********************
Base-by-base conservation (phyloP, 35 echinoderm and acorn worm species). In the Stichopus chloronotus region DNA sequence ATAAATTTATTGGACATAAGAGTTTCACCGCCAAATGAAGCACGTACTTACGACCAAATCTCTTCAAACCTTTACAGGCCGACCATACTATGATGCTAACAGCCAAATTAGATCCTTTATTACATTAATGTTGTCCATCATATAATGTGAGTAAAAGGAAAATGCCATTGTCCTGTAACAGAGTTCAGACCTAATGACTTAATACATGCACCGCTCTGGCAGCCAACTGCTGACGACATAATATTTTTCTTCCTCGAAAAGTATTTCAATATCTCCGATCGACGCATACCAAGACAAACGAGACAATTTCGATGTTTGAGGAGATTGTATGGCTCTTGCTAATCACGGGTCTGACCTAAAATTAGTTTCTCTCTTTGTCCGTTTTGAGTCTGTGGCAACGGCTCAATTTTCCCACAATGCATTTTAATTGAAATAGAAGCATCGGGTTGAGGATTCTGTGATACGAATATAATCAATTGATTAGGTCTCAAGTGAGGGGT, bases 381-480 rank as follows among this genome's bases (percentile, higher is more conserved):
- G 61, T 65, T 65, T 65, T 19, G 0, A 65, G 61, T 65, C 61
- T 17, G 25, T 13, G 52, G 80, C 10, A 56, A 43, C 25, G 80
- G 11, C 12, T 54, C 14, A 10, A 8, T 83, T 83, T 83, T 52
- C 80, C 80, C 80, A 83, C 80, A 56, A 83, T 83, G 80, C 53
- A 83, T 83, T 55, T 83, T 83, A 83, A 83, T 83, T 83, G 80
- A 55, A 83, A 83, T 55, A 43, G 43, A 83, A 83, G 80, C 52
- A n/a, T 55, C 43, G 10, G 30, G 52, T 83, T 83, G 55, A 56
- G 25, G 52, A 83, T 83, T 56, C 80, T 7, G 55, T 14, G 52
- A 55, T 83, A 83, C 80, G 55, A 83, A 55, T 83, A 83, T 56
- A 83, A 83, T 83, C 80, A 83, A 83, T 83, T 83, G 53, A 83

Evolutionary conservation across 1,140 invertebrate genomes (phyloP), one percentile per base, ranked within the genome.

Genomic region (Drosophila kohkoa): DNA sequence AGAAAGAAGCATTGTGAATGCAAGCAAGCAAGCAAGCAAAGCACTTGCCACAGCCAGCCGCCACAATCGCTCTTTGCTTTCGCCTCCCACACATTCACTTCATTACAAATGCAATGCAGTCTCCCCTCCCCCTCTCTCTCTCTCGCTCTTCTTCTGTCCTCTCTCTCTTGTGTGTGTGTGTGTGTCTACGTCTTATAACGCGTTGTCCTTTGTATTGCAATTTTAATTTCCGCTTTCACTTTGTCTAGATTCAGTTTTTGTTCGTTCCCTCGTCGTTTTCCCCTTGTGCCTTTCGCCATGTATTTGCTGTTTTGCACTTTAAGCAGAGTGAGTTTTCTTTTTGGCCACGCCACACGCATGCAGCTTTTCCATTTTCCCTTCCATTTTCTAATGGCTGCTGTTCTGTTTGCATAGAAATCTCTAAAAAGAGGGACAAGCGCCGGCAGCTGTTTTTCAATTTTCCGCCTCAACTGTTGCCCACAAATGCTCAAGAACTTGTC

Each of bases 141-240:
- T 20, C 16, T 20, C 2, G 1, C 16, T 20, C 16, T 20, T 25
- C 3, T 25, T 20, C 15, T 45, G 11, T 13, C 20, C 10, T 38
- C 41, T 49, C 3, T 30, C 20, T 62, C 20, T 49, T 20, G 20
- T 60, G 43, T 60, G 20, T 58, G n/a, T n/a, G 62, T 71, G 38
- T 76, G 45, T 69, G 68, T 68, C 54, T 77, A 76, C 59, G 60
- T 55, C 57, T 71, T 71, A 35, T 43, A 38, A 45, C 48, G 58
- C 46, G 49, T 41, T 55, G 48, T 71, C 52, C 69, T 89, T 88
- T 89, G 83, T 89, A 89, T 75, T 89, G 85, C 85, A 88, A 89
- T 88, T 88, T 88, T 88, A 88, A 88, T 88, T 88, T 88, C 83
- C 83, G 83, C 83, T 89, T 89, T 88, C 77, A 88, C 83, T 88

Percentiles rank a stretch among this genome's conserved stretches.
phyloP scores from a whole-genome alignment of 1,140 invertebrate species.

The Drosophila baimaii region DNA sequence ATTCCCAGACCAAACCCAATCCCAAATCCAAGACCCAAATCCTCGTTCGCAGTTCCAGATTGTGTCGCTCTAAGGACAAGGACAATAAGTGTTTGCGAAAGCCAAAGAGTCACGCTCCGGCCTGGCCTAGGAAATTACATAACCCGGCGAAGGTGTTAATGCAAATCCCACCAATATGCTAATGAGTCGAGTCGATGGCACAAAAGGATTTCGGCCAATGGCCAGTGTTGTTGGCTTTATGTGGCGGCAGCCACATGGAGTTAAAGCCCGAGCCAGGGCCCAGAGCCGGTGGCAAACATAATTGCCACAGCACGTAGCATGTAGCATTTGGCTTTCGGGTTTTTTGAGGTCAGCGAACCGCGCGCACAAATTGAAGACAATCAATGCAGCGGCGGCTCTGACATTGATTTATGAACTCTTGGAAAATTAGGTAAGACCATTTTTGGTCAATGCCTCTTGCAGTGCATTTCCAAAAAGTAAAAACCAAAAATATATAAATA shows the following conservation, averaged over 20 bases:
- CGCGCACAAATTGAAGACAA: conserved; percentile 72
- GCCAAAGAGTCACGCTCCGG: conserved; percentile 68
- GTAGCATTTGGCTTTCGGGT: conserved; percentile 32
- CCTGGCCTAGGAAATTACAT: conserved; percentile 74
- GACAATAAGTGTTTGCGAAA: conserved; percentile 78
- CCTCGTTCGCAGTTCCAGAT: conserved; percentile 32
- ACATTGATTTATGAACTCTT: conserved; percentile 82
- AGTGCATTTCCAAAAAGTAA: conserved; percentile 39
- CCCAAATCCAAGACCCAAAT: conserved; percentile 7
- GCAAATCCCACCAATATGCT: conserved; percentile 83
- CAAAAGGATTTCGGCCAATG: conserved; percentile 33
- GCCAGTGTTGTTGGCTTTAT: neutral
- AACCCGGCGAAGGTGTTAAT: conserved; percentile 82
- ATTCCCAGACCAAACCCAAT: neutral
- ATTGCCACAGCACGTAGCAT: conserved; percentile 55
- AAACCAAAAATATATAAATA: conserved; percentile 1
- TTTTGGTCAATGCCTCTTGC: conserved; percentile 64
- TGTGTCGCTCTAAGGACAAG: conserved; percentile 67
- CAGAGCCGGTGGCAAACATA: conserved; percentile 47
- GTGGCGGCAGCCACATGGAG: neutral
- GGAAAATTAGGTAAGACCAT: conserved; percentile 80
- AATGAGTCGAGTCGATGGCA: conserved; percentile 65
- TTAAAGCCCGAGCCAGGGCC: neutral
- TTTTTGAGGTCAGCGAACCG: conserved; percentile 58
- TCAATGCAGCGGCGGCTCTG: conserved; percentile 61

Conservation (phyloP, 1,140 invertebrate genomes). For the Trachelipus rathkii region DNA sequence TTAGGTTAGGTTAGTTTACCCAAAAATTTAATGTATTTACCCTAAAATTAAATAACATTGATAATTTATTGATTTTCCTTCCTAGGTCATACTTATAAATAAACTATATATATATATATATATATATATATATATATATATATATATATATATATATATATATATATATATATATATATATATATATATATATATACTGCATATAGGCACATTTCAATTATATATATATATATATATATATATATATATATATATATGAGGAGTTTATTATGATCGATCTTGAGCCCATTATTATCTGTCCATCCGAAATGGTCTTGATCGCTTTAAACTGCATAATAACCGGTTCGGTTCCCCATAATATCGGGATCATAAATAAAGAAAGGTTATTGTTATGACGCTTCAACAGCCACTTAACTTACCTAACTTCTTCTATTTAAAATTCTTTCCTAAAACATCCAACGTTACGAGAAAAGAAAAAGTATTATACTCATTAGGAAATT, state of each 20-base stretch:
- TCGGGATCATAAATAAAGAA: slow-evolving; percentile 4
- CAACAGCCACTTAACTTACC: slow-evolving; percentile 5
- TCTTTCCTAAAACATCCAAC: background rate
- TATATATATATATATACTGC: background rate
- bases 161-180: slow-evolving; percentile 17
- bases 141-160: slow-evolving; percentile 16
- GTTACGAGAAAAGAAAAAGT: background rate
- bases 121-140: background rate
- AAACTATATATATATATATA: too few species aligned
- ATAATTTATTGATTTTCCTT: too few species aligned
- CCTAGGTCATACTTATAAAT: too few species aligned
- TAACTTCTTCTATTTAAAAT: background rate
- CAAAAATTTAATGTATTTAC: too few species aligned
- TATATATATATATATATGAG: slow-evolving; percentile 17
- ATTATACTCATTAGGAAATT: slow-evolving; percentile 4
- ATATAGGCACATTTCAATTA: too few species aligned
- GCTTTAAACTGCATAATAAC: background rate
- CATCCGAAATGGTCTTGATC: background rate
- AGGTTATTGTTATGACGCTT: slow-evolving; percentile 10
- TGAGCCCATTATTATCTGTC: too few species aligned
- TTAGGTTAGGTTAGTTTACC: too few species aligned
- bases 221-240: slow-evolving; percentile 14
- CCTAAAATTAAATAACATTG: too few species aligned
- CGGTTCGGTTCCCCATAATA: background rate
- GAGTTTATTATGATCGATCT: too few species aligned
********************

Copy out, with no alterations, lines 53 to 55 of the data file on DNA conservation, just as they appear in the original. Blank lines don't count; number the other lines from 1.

Conservation (phyloP, 1,140 invertebrate genomes). For the Trachelipus rathkii region DNA sequence TTAGGTTAGGTTAGTTTACCCAAAAATTTAATGTATTTACCCTAAAATTAAATAACATTGATAATTTATTGATTTTCCTTCCTAGGTCATACTTATAAATAAACTATATATATATATATATATATATATATATATATATATATATATATATATATATATATATATATATATATATATATATATATATATATATATACTGCATATAGGCACATTTCAATTATATATATATATATATATATATATATATATATATATATGAGGAGTTTATTATGATCGATCTTGAGCCCATTATTATCTGTCCATCCGAAATGGTCTTGATCGCTTTAAACTGCATAATAACCGGTTCGGTTCCCCATAATATCGGGATCATAAATAAAGAAAGGTTATTGTTATGACGCTTCAACAGCCACTTAACTTACCTAACTTCTTCTATTTAAAATTCTTTCCTAAAACATCCAACGTTACGAGAAAAGAAAAAGTATTATACTCATTAGGAAATT, state of each 20-base stretch:
- TCGGGATCATAAATAAAGAA: slow-evolving; percentile 4
- CAACAGCCACTTAACTTACC: slow-evolving; percentile 5